The Qf 737 classic only has 3 mains fuel tanks (not including the surge tanks), Left/Right wing and center tanks.

Jonny Suave Trousers
30th Jul 2008, 07:30
lol, gee perhaps SLF buy the papers that the press produce?

Perhaps they are interested?

Romeo India Xray
30th Jul 2008, 07:39
Thanks for that - I had only read about the square - the others you describe seem to be much more intuitive. :ok:

30th Jul 2008, 07:44
Yes, well perhaps that's true. But a little balance would be nice.

This morning, the biggest selling paper in Melbourne (Herald Sun) had an article about a Qantas flight being cancelled because of a maintenance issue that was unable to be rectified in time!!

Prior to the Manila diversion, this would NEVER have seen the light of day. It is now obviously nothing more than Qantas-bashing. I'm sure it happens throughout the world when a carrier has an incident, but it's pretty distasteful all the same.

Evening Star
30th Jul 2008, 09:18
Funny,the press don't seem too concerned about trains that carry a lot more passengers at high speed all over the world.Imagine if every incident that happened had to be reported in as much detail as that required for passenger aircraft :uhoh:

ES Minor drives trains for a living and has 'views' on this exact point. In summary, the media do not do any better in reporting train incidents.

(Nor do they do any better in my field of expertise. Mrs ES accuses me of shouting at the idiots on the telly every time there is a report of flooding/drought/whatever watery. Bottom line, load of people with humanities degrees and an ego have to report something about a subject for which they have no prior knowledge to a deadline that sells. What can one expect?:yuk:)

Sorry, for the thread drift, but I do feel better for the rant...

30th Jul 2008, 11:10
Few facts, :confused:
BOAC (http://www.pprune.org/forums/members/14135-boac)
" Did the cabin crew say 'What's them yellow thingies on the dashboard"?":}
The low pressure lights for the MAIN Tanks' boost pumps will come on if the boost pump pressure is low and the pump switch is ON. For the boost pumps in the No. 1 tank and No. 2 tank, the low pressure lights will come on if the boost pump switch is OFF. For the boost pumps in the centre tank, the low pressure lights are off if the boost pump switch is OFF. Thus, no low pressure lights are on during the usual part of the flight.

The pilot will not be able to operate the elec Hyd pump for long as the HEX need a minimum of 750KG in the main tank.

The Aux tank do not feed directly to the engine. The engine fuel feed system will supply fuel to the engines by a direct tank-to-engine feed or from any tank to either or both engines through the crossfeed valve when the boost pumps are operating.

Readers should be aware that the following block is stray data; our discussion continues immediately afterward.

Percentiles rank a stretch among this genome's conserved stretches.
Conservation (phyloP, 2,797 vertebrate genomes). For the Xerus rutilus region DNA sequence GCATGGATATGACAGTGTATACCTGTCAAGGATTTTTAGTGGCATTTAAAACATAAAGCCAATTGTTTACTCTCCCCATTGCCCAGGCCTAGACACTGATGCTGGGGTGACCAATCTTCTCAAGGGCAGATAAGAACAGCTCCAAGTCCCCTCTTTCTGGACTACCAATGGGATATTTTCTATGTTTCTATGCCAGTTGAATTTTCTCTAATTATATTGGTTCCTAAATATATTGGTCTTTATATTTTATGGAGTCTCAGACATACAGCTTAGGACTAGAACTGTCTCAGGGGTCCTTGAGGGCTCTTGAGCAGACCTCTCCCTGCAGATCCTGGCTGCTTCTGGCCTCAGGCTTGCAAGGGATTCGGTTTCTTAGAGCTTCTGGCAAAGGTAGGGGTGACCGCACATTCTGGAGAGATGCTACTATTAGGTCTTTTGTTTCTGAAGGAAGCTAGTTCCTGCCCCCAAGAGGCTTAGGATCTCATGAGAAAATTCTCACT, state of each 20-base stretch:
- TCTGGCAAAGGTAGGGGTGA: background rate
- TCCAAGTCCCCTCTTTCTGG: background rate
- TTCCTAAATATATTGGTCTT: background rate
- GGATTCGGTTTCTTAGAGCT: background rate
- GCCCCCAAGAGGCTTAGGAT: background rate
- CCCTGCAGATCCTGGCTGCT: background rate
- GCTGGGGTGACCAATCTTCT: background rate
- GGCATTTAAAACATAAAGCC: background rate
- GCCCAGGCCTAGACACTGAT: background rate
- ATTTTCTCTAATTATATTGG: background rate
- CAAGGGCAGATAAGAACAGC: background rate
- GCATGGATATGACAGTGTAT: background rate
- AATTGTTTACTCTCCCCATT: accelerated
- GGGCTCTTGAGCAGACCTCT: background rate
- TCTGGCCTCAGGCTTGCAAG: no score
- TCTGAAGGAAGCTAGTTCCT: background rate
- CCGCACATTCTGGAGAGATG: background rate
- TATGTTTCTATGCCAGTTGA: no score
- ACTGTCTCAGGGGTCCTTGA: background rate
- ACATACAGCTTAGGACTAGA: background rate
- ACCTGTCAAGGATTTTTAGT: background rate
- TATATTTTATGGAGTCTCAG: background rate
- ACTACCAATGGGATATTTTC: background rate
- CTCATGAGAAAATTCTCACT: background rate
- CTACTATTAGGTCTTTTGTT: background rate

aflyer100 (http://www.pprune.org/forums/members/214362-aflyer100) " Don't we use the centre tank first in the 37?":uhoh:
You are right, you do use the centre tank first but you have to have the centre pump switches ON. When the switches are on during the flight, the centre tank will feed first any way. This is due to The centre tank boost pumps override tanks No. 1 and 2 boost pumps since pressure from tanks No. 1 and 2 tank boost pumps has to overcome a boost pump check valve cracking pressure.
All aircraft with O/R booster operate with the same principle.i.e B767,B747 etc.
short flight do not require centre tank fuel uplift. Perth to Sydney is a different story.

But then again what do I know about B737 fuel system I am just a hotel owner in Torquay¨!:cool:

Safe and happy flying to all from Cybil, poly and Manuel.


30th Jul 2008, 11:54
Few (corrected) facts, 1) There would be 2 yellow 'thingies' on the dashboard that say 'LOW' (I don't think Boeing have a warning for 'effin low':))
2) The 750kg is a limit for elec pump ground ops only (ok, they could have been there PDQ:))
3) Not sure about whether your 'AUX' tank comment was for me?

Better luck with the hotel:) How's Manuel?

I wonder if they were actually 'juggling' the centre/wings contents to avoid fuelfrost icing and FORGOT........!?:eek: Damn these difficult crosswords.

30th Jul 2008, 13:34
BOAC-One thing you don't have to worry about in Oz is the low tepmperature of your fuel. They simply didn't put the CWT pumps on during the pre-flight.

30th Jul 2008, 14:57
lol, gee perhaps SLF buy the papers that the press produce?

No, I can't remember the last time I paid for a newspaper.

30th Jul 2008, 14:58

"There would be 2 yellow 'thingies' on the dashboard that say 'LOW' ".

You are right but you have to have the CTR Booster switches to be ON to get the yellow "Thingies" if the switches are off "According to the artical) you will not see any thingies yellow or red! No fuel will be going any where for start.
The 750 KG is for cooling purpose only In case the Hyd pump need operating. just a remarks no more no less.

The Aux tank was not for you!